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Tuesday, March 30, 2010

Build A Landscape Kit On Any Budget


Great photographs don’t always depend on the price of your equipment. OP takes a look at the advantages and disadvantages of entry-level, midrange and top-tier gear.

This Article Features Photo Zoom


Clik Elite Jetpack
3 Midrange Landscape Accessories. With a midrange budget, you can get a carbon-fiber tripod, which will be lighter, yet sturdier than lower-priced aluminum models. More expensive tripods also start to come with perks, like weatherproof leg locks and removable center columns for taking macro shots of flora along the way.

You also can get a good ballhead, one rated to hold the weight of the camera and lenses you’ll use with it. Most landscape photographers prefer ballheads because they can position the camera as desired by unlocking a single knob, then lock the camera there by tightening the same knob. Most ballheads also offer 360 degrees of rotation, so you’re not locked into horizontal or vertical framing.


Hoodman 4 GB RAW CF

Kingston 32 GB SDHC
Besides a polarizer, a midrange landscape kit should include a graduated neutral-density filter—clear on one half, dark on the other half. You can position the dark half over a bright sky area in a landscape image, reducing the brightness range enough to record detail in the sky and in a dark foreground. Grad ND filters come in a range of strengths, and a two-stop filter with a soft gradation is a good general choice. You also might consider a warming polarizer instead of a regular polarizer; this adds a pleasant warm cast along with the polarizing benefits.

For memory cards, higher prices get you bigger capacity and faster read/write times. With street prices starting at about $20 and up, you’ll be able to afford 4 GB capacities and up with faster transfer speeds. These step-up cards are handy for shooting sequences, especially important in rapidly changing conditions.

A good photo backpack lets you carry your whole landscape kit into the wilds and allows you to keep your hands free, handy on rough terrain or should a photo op suddenly turn up. Bags in this range also include space for laptops, as well as weather sealing and rain covers.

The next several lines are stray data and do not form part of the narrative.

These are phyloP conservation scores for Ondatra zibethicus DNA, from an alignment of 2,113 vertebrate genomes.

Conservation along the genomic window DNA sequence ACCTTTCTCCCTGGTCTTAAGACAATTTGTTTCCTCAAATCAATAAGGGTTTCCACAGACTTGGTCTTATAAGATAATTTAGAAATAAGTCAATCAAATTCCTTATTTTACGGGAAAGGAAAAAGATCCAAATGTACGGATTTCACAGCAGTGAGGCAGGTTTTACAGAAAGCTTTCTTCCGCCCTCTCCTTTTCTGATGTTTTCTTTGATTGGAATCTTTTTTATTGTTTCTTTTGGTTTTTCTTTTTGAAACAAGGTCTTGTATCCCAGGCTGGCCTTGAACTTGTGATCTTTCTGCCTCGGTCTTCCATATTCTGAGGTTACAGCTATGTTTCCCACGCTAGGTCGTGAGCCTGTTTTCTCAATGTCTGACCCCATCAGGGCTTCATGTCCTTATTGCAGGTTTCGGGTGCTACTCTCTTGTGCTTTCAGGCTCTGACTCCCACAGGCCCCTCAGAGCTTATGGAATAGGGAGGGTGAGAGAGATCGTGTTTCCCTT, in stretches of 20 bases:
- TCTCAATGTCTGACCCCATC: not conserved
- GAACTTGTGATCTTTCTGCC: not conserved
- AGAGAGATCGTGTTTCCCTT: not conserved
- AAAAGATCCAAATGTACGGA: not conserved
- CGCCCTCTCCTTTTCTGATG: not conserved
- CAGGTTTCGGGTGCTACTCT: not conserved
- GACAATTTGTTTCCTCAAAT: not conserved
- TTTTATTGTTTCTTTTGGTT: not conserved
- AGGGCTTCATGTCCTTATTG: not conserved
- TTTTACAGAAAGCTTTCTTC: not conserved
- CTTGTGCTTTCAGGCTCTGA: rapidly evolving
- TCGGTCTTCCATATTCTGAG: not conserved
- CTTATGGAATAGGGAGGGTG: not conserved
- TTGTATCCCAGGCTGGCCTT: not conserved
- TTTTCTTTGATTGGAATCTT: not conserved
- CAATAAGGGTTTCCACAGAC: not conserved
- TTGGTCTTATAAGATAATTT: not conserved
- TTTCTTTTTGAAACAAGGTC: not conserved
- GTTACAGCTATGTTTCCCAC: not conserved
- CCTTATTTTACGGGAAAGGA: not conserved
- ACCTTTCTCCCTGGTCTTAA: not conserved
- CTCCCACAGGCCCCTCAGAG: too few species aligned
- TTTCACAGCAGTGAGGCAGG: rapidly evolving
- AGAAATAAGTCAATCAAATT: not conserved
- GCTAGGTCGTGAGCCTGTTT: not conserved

Also Consider

There’s a variety of midrange cameras that offer incredible potential for landscapes.

Canon EOS 7D
Canon’s top midrange model offers a category-leading 18 megapixels. Other features of interest to landscape photographers include vignetting correction, a dual-axis electronic level, Auto Lighting Optimizer and Highlight Tone Priority to handle tough contrast. The EOS 7D can shoot full-res still images at 8 fps, great should a wildlife action moment occur while you’re out there.

Canon EOS 50D
The EOS 50D features 15.1 megapixels, a 3.0-inch, 920,000-dot live-view LCD monitor, lens vignetting compensation and AF fine-tuning, quick AF, a sensor-dust remover and more for two-thirds of the price of the 7D, but no video.

Nikon D300S
The 12.3-megapixel D300S adds 720/24p HD video capability, an electronic virtual horizon and a slot for an SD/SDHC card to accompany the CompactFlash-card slot. Other features include excellent 51-point AF, full-res shooting at 7 fps, your choice of 12- or 14-bit RAW recording and the ability to use the full range of full-frame and DX Nikkor lenses.

Nikon D90
The first DSLR to feature HD video, the D90 offers excellent 12.3-megapixel image quality and surprisingly good AF performance at a very good price, along with a sensor-dust remover, a 3.0-inch, 920,000-dot live-view LCD monitor and more.

Olympus E-3
The E-3 is Olympus’ flagship camera, but its aggressive price puts it in the midrange category. The E-3 has a rugged dust- and splashproof body, a free-angle tilting/rotating LCD monitor with live view, slots for CompactFlash and xD-Picture Cards, Olympus’ pioneering Super Sonic Wave Filter sensor-dust remover and super-quick autofocusing with Olympus SWD lenses. Like all Four Thirds System cameras, the E-3 has a 2x focal-length factor, which is great for taking landscapes at the tele end.

Olympus E-30
This midrange model actually features more pixels than the E-3 (12.3 vs. 10.1), a larger free-angle LCD monitor with added live-view capabilities and six creative Art filters. It shares the E-3’s dual memory-card slots, but not the E-3’s pro-rugged splashproof body.

Sony Alpha DSLR-A550
The DSLR-A550 features a 14.2-megapixel CMOS sensor, a tilting 3.0-inch, 921,600-dot live-view LCD monitor, sensor-shift SteadyShot image stabilization with all lenses, effective five-level DRO (Dynamic Range Optimizer) to handle high-contrast scenes, two-shot in-camera Auto HDR that works even in handheld operation, and slots for both SD and Memory Stick Pro media.

Sony Alpha DSLR-A500
Essentially an A550 with a 12.3-megapixel CMOS sensor, the A500 shares most of the same features, but has a lower-resolution tilting live-view LCD monitor (230,000 vs. 921,600 dots).

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